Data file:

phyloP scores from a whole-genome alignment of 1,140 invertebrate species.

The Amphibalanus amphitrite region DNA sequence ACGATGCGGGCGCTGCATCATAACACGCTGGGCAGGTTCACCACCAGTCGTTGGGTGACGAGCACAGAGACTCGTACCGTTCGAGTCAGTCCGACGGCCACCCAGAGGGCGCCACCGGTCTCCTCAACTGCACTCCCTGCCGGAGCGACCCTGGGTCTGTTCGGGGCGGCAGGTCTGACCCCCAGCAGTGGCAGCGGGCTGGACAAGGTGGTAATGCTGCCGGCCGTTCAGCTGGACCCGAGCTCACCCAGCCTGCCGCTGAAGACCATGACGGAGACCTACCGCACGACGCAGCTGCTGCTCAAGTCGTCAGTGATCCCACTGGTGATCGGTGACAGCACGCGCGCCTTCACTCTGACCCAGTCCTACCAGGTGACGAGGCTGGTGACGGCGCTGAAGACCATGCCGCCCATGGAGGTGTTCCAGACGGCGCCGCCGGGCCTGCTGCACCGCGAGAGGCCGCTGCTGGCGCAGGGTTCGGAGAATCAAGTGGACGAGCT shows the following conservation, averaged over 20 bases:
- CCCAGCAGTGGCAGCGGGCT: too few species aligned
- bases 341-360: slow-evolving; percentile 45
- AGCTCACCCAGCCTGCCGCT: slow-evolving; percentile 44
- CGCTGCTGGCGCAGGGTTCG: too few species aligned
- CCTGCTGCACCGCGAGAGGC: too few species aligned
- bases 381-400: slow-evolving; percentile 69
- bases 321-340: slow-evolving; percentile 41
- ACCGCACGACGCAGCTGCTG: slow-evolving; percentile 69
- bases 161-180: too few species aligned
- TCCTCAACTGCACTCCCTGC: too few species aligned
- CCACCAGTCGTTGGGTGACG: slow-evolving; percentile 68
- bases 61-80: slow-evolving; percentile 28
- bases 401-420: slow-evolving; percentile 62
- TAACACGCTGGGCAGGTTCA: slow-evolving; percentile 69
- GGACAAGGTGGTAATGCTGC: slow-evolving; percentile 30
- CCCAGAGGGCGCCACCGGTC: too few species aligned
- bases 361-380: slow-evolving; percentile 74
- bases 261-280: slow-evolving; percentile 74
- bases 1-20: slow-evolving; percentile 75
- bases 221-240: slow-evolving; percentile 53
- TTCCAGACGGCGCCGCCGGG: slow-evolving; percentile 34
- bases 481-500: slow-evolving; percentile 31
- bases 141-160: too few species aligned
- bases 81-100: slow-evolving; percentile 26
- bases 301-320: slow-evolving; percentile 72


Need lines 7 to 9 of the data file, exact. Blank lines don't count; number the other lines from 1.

- CCTGCTGCACCGCGAGAGGC: too few species aligned
- bases 381-400: slow-evolving; percentile 69
- bases 321-340: slow-evolving; percentile 41